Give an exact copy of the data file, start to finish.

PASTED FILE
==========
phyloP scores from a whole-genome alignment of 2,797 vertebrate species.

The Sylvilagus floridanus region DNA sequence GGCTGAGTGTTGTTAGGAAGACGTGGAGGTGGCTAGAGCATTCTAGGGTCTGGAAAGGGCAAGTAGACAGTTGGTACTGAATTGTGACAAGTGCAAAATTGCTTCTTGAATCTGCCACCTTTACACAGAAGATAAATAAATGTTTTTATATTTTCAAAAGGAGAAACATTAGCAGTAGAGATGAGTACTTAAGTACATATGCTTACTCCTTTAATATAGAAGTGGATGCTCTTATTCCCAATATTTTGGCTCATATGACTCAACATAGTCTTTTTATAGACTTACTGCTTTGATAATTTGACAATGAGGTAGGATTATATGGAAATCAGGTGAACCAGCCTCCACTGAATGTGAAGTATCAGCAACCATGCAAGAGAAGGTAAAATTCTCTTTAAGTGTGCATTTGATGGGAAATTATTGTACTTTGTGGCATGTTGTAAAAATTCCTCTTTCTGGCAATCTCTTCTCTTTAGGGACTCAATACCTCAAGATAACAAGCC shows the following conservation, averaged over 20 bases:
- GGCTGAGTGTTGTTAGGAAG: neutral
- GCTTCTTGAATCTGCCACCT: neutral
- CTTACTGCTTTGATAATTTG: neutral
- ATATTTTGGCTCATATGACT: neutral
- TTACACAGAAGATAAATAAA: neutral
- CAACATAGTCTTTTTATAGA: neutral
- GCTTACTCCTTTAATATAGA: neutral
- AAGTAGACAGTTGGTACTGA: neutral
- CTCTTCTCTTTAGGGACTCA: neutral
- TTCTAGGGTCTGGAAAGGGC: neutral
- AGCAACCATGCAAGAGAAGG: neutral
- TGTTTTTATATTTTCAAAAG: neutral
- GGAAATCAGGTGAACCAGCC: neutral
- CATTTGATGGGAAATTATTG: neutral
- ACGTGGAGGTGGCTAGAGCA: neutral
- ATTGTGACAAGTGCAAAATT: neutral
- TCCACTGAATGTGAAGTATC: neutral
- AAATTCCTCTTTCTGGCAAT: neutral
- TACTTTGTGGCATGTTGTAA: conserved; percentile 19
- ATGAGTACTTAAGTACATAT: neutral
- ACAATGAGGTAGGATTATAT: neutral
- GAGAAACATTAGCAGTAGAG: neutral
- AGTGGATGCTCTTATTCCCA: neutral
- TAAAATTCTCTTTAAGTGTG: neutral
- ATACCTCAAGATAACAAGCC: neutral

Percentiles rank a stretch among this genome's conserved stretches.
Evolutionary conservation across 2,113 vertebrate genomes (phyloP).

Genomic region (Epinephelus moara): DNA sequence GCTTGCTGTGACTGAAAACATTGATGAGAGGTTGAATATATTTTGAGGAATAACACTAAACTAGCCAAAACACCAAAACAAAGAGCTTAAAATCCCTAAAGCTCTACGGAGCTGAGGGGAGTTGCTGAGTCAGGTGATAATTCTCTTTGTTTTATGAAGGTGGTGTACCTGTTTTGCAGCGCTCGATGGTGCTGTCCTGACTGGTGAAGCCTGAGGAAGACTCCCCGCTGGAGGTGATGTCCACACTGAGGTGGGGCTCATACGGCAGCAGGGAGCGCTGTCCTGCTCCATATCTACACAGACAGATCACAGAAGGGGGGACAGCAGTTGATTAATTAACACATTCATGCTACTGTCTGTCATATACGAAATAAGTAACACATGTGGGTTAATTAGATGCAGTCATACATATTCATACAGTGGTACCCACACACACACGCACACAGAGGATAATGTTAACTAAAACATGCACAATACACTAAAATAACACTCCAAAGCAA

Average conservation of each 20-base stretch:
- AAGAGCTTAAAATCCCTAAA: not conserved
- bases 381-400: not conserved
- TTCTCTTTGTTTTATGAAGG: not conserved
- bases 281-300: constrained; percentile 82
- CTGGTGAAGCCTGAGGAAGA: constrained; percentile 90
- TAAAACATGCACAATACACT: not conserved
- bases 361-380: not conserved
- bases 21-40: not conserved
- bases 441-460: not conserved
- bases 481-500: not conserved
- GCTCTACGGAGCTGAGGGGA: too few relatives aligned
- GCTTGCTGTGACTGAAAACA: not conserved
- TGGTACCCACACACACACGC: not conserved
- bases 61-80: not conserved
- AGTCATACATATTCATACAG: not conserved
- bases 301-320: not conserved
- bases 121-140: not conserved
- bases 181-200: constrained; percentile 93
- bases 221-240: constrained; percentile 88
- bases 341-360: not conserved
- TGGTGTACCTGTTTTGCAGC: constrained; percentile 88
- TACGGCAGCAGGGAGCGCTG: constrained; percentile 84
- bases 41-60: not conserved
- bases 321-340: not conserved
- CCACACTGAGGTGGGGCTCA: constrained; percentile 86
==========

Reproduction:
phyloP scores from a whole-genome alignment of 2,797 vertebrate species.

The Sylvilagus floridanus region DNA sequence GGCTGAGTGTTGTTAGGAAGACGTGGAGGTGGCTAGAGCATTCTAGGGTCTGGAAAGGGCAAGTAGACAGTTGGTACTGAATTGTGACAAGTGCAAAATTGCTTCTTGAATCTGCCACCTTTACACAGAAGATAAATAAATGTTTTTATATTTTCAAAAGGAGAAACATTAGCAGTAGAGATGAGTACTTAAGTACATATGCTTACTCCTTTAATATAGAAGTGGATGCTCTTATTCCCAATATTTTGGCTCATATGACTCAACATAGTCTTTTTATAGACTTACTGCTTTGATAATTTGACAATGAGGTAGGATTATATGGAAATCAGGTGAACCAGCCTCCACTGAATGTGAAGTATCAGCAACCATGCAAGAGAAGGTAAAATTCTCTTTAAGTGTGCATTTGATGGGAAATTATTGTACTTTGTGGCATGTTGTAAAAATTCCTCTTTCTGGCAATCTCTTCTCTTTAGGGACTCAATACCTCAAGATAACAAGCC shows the following conservation, averaged over 20 bases:
- GGCTGAGTGTTGTTAGGAAG: neutral
- GCTTCTTGAATCTGCCACCT: neutral
- CTTACTGCTTTGATAATTTG: neutral
- ATATTTTGGCTCATATGACT: neutral
- TTACACAGAAGATAAATAAA: neutral
- CAACATAGTCTTTTTATAGA: neutral
- GCTTACTCCTTTAATATAGA: neutral
- AAGTAGACAGTTGGTACTGA: neutral
- CTCTTCTCTTTAGGGACTCA: neutral
- TTCTAGGGTCTGGAAAGGGC: neutral
- AGCAACCATGCAAGAGAAGG: neutral
- TGTTTTTATATTTTCAAAAG: neutral
- GGAAATCAGGTGAACCAGCC: neutral
- CATTTGATGGGAAATTATTG: neutral
- ACGTGGAGGTGGCTAGAGCA: neutral
- ATTGTGACAAGTGCAAAATT: neutral
- TCCACTGAATGTGAAGTATC: neutral
- AAATTCCTCTTTCTGGCAAT: neutral
- TACTTTGTGGCATGTTGTAA: conserved; percentile 19
- ATGAGTACTTAAGTACATAT: neutral
- ACAATGAGGTAGGATTATAT: neutral
- GAGAAACATTAGCAGTAGAG: neutral
- AGTGGATGCTCTTATTCCCA: neutral
- TAAAATTCTCTTTAAGTGTG: neutral
- ATACCTCAAGATAACAAGCC: neutral

Percentiles rank a stretch among this genome's conserved stretches.
Evolutionary conservation across 2,113 vertebrate genomes (phyloP).

Genomic region (Epinephelus moara): DNA sequence GCTTGCTGTGACTGAAAACATTGATGAGAGGTTGAATATATTTTGAGGAATAACACTAAACTAGCCAAAACACCAAAACAAAGAGCTTAAAATCCCTAAAGCTCTACGGAGCTGAGGGGAGTTGCTGAGTCAGGTGATAATTCTCTTTGTTTTATGAAGGTGGTGTACCTGTTTTGCAGCGCTCGATGGTGCTGTCCTGACTGGTGAAGCCTGAGGAAGACTCCCCGCTGGAGGTGATGTCCACACTGAGGTGGGGCTCATACGGCAGCAGGGAGCGCTGTCCTGCTCCATATCTACACAGACAGATCACAGAAGGGGGGACAGCAGTTGATTAATTAACACATTCATGCTACTGTCTGTCATATACGAAATAAGTAACACATGTGGGTTAATTAGATGCAGTCATACATATTCATACAGTGGTACCCACACACACACGCACACAGAGGATAATGTTAACTAAAACATGCACAATACACTAAAATAACACTCCAAAGCAA

Average conservation of each 20-base stretch:
- AAGAGCTTAAAATCCCTAAA: not conserved
- bases 381-400: not conserved
- TTCTCTTTGTTTTATGAAGG: not conserved
- bases 281-300: constrained; percentile 82
- CTGGTGAAGCCTGAGGAAGA: constrained; percentile 90
- TAAAACATGCACAATACACT: not conserved
- bases 361-380: not conserved
- bases 21-40: not conserved
- bases 441-460: not conserved
- bases 481-500: not conserved
- GCTCTACGGAGCTGAGGGGA: too few relatives aligned
- GCTTGCTGTGACTGAAAACA: not conserved
- TGGTACCCACACACACACGC: not conserved
- bases 61-80: not conserved
- AGTCATACATATTCATACAG: not conserved
- bases 301-320: not conserved
- bases 121-140: not conserved
- bases 181-200: constrained; percentile 93
- bases 221-240: constrained; percentile 88
- bases 341-360: not conserved
- TGGTGTACCTGTTTTGCAGC: constrained; percentile 88
- TACGGCAGCAGGGAGCGCTG: constrained; percentile 84
- bases 41-60: not conserved
- bases 321-340: not conserved
- CCACACTGAGGTGGGGCTCA: constrained; percentile 86